A Child’s First Dental Visit: What to Expect?

Children should start seeing a dentist as early as six months of age — and are recommended once or twice a year. Dental appointments can generate anxiety in young children (or even some older individuals). Knowing what to expect can help in reducing some anxiety.

Key takeaways:
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    The first dental visit can be as early as the baby’s first tooth or before their first birthday.
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    Follow COVID-19 protocol as suggested by the doctor’s office.
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    Discuss dental concerns with the dentist (or the dental hygienist) to reduce anxiety.
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    Schedule a follow-up as suggested by the dentist.

Dental appointments can make patients, in particular pediatric patients, anxious or scared. Various dental instruments, staff wearing gowns, and dental procedures can increase some children’s stress levels. Having more information usually helps in reducing uncertainty and, thereby, anxiety. Here highlight what to expect from a child’s first dental appointment.

When to make a child’s first dental appointment?

As infants start to get their teeth, parents or primary caregivers need to focus on dental hygiene. The American Dental Association recommends that a child’s first dental visit be as early as their first tooth or before their first birthday.

Research shows that most children visit dentists around age four, and pain is the most common reason for the visit. Additionally, the parent's educational level influences when they schedule their child’s first dental visit. However, the data shows that parents with at least primary education make the first appointment before the child’s first birthday.

For an older child (or adult patient) visiting a new dental office, scheduling a visit every six months can help get necessary routine preventative care. However, if there are any symptoms, such as a toothache or swollen or bleeding gums, schedule a dental appointment sooner.

Do dental offices follow preventative measures against COVID-19?

To fight against the spread of coronavirus, dental offices introduced preventative measures per directions from local or federal authorities. Although the COVID-19 pandemic has entered an endemic stage, some dental offices continue to follow these protocols. These protocols may include:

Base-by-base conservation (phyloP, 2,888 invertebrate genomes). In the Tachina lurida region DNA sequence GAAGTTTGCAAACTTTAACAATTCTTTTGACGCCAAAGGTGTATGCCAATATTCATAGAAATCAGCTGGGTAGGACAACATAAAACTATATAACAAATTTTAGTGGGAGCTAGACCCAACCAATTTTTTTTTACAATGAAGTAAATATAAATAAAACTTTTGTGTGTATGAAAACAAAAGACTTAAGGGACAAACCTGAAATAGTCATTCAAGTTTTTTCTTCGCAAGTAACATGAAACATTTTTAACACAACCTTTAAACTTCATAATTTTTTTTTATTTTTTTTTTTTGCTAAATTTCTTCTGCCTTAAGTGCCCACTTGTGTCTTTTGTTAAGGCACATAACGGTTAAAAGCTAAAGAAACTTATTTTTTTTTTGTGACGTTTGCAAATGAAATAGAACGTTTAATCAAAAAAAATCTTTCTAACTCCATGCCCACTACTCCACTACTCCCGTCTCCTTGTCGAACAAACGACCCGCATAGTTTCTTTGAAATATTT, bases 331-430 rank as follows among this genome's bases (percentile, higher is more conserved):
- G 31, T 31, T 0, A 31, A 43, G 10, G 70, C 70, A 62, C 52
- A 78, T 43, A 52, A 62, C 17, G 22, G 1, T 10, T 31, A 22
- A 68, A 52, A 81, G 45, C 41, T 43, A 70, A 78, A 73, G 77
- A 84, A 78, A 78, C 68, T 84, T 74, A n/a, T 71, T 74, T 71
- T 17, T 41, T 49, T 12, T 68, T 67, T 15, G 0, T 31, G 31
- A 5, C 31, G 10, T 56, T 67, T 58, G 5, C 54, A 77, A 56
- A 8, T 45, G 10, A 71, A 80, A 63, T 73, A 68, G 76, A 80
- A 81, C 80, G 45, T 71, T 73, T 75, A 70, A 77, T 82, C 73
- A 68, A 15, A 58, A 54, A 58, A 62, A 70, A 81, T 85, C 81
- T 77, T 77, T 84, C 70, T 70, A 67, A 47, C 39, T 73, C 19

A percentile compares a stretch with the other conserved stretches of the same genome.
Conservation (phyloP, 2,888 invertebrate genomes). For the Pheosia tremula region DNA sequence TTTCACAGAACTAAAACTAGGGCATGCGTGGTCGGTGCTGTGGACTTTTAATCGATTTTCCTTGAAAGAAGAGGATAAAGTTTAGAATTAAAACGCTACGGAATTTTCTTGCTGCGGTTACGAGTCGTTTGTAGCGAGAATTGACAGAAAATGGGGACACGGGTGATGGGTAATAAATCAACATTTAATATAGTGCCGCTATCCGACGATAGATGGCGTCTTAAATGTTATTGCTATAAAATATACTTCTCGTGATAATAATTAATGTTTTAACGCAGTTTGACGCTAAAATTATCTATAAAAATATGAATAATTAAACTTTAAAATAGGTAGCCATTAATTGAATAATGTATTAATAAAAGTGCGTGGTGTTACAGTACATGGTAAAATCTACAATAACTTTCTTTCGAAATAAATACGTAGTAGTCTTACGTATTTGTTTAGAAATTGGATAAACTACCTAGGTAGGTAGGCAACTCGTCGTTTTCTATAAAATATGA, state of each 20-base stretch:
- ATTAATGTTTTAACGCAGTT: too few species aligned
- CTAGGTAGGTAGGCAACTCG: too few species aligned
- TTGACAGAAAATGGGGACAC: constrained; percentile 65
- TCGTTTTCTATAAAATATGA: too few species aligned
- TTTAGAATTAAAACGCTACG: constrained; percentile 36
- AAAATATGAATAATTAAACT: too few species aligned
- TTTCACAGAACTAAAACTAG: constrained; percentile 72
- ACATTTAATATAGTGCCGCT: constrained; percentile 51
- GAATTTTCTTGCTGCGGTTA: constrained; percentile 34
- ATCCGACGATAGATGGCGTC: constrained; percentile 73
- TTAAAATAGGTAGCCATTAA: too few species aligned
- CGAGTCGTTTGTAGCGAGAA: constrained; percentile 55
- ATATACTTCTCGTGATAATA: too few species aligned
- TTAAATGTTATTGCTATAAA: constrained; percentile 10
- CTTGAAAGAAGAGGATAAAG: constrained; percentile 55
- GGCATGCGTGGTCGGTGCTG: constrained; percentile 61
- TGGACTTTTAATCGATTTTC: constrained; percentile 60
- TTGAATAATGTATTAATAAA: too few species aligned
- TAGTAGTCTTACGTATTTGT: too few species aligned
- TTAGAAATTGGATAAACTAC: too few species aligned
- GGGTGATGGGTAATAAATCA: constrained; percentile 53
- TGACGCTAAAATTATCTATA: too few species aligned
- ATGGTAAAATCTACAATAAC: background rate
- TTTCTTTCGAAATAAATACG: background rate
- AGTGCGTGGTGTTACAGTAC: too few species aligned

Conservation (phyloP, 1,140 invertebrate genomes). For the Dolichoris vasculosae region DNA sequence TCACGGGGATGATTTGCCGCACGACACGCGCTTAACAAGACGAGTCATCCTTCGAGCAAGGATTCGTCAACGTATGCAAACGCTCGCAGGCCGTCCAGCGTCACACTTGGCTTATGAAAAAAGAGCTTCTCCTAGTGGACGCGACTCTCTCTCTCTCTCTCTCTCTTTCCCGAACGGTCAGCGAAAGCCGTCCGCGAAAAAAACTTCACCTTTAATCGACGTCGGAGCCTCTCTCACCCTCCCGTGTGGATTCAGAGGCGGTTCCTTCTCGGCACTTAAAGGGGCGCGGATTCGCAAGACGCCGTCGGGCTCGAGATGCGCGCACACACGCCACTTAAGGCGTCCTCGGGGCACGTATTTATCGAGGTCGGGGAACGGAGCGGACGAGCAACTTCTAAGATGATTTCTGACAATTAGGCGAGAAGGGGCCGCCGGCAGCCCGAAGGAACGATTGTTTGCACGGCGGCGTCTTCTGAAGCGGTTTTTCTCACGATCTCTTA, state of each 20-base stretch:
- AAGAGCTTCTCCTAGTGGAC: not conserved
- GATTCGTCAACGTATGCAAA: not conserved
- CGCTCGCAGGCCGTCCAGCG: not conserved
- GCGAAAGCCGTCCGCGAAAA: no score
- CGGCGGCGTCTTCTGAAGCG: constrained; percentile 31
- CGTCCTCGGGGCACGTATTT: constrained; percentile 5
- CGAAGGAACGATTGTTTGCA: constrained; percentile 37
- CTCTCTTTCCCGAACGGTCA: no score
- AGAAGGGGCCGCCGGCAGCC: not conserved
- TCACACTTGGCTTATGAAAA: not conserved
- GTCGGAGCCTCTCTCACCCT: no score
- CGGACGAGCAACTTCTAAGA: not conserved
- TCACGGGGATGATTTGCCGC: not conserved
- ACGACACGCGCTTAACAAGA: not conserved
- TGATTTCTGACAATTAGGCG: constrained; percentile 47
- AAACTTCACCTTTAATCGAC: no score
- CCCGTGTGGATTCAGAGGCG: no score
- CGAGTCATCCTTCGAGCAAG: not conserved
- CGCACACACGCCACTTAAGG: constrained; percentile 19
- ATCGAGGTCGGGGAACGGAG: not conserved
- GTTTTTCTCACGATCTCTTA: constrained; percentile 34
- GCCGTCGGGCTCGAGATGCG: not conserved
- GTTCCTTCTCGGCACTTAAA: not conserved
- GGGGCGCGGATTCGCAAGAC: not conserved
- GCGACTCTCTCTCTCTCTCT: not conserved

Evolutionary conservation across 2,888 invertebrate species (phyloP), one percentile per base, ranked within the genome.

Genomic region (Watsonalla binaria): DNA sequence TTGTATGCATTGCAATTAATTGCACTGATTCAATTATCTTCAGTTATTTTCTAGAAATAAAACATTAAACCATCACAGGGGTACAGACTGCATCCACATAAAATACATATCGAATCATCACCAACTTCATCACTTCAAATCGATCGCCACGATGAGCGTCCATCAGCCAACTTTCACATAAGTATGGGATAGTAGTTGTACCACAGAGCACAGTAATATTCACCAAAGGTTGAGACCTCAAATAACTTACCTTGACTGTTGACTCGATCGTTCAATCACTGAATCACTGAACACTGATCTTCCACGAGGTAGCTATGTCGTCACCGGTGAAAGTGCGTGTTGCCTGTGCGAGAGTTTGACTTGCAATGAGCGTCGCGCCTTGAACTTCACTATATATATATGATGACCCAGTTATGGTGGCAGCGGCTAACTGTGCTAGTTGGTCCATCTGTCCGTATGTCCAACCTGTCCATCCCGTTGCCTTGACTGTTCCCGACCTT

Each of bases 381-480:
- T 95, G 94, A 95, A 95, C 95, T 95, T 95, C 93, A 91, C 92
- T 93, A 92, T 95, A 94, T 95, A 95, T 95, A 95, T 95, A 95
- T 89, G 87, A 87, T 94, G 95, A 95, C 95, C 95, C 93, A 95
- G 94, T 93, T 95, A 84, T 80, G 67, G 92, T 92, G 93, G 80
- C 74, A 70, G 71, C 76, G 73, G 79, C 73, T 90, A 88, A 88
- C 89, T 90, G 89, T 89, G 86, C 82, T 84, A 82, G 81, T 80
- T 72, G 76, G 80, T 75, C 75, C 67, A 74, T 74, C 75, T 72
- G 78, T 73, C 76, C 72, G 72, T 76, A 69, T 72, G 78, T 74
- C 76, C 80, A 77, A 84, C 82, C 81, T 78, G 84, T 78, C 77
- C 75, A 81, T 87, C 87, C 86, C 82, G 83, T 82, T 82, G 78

Temperature checkup

Some dental office staff will use an infrared thermometer to check body temperature.

Mask

The child and parents may need to keep their masks on until they are in the examination room.

Hand sanitizer

The use of hand sanitizer may be recommended before entering the clinic.

Personal Protective Equipment (PPE)

Staff use PPE such as gowns, shields, masks, and gloves.

Call the dental office to discuss the details if you have any questions or concerns regarding the coronavirus prevention protocols.

How to prepare for a child’s first dental visit?

Start preparing for the dental visit after you schedule an appointment. If the child is old enough, explain to them what happens in a dental visit. For example, have a pretend dental “play date”, so they can practice opening and closing their mouth when instructed. Use books with pictures or videos to describe a dental visit, if available.

Parents can prepare for the visit by filling out the paperwork ahead of time. The first dental visit usually lasts for 30-45 minutes. Since the visit time is relatively short, parents may want to make a list of their concerns that need to be discussed with the dentist. For instance, pacifier sucking, orthodontic problems, noticing dental cavities, and referral from a pediatrician for a systemic disease are some of the most common concerns for parents.

What happens at the dental visit?

Typically, the office staff informs about the COVID-19 protocol and then welcomes the patient and their caregivers. Some dental offices may check the child’s overall growth by measuring their height and weight, while others may simply ask parents to provide that information.

If the child is old enough, the dentist (or their staff) will talk to the child and give them information about the instruments in simple language. For instance, the mirror helps to look at teeth in the back. The dentist also helps the child to get comfortable in the dental chair. The child may need to wear goggles and a napkin to keep them safe from water spills.

Next, the dentist takes X-ray images from various angles to diagnose any cavities or other bony deformities. After reviewing the X-ray, the tooth cleaning procedure is done. Some clinics may have videos or music to help children relax during this process. Once the cleaning is complete, a staff member flosses the teeth. The last step is fluoride application which helps to prevent cavities.

Apart from these procedures, depending on the X-rays results and diagnosis, treatment for cavities may be necessary. In some cases, the dentist may advise maintaining oral hygiene regularly and monitoring the cavities periodically. Otherwise, depending on the stage of the cavity, dental filling or a root canal may be done. During the preventative care visit, sealants may also be applied to maintain oral health.

Their first dental visit can indeed be anxiety-provoking for young children. Help to reduce a child’s anxiety and fear by giving them more information about the visit and providing emotional support. During the child’s first dental visit, expect a dental evaluation and preventative care such as routine cleaning. This helps in maintaining oral hygiene and promotes the prevention of cavities in young children.

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